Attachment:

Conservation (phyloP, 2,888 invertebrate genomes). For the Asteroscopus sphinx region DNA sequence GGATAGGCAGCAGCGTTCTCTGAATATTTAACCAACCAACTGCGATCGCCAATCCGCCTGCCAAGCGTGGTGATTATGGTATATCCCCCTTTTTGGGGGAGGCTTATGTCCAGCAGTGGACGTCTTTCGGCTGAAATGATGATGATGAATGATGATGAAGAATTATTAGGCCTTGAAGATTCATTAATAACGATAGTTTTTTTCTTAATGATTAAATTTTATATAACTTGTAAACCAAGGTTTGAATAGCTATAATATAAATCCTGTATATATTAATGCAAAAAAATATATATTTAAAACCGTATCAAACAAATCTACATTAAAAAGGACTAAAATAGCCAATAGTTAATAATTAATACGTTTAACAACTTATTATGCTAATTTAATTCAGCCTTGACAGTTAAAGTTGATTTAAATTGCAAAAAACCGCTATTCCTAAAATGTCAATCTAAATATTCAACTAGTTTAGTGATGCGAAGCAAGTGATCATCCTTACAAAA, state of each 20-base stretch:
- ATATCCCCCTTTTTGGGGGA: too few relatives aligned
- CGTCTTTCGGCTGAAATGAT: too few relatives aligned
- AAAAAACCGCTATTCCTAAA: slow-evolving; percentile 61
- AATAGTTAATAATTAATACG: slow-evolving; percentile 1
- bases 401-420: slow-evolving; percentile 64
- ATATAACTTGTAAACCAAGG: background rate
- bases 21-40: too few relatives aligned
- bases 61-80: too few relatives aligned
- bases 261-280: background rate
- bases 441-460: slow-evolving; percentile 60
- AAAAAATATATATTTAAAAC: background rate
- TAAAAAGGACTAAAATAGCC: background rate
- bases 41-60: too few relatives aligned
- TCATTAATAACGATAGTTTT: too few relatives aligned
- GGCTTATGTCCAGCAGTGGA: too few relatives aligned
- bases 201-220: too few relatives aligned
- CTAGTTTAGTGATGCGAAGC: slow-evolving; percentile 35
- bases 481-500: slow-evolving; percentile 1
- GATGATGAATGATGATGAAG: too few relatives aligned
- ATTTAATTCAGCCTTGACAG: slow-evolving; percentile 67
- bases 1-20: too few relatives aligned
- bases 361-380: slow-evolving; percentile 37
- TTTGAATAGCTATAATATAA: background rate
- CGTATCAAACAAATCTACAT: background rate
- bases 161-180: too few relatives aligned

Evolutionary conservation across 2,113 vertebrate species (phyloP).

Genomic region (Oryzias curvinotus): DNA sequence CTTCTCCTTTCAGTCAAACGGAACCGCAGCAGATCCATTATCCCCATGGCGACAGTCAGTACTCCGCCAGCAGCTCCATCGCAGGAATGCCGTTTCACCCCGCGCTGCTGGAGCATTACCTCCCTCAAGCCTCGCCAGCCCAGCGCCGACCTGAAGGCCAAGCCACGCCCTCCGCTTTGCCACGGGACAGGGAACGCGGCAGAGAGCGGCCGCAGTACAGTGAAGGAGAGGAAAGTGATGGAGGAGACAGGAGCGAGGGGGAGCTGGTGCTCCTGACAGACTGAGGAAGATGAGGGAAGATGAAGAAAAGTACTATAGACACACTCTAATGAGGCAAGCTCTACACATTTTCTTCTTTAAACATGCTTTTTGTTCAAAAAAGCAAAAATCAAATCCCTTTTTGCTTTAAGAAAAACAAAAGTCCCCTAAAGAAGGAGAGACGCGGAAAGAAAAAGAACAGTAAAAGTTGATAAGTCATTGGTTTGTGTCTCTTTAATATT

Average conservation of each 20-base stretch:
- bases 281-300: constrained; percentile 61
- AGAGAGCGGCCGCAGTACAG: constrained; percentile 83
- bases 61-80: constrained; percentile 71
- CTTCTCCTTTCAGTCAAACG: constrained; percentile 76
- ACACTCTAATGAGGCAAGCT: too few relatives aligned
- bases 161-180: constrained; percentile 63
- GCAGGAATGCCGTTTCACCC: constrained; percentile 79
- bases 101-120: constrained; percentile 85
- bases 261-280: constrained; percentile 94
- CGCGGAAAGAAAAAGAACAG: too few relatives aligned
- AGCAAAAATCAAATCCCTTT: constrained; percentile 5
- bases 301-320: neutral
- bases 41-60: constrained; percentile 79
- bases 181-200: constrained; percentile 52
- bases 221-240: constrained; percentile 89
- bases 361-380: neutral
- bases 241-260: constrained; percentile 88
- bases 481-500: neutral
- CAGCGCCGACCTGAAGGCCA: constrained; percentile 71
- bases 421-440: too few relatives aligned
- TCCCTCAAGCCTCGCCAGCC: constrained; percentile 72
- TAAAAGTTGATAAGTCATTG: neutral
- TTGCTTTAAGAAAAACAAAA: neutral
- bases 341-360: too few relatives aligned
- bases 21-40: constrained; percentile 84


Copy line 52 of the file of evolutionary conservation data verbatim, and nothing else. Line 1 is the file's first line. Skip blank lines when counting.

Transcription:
- TTGCTTTAAGAAAAACAAAA: neutral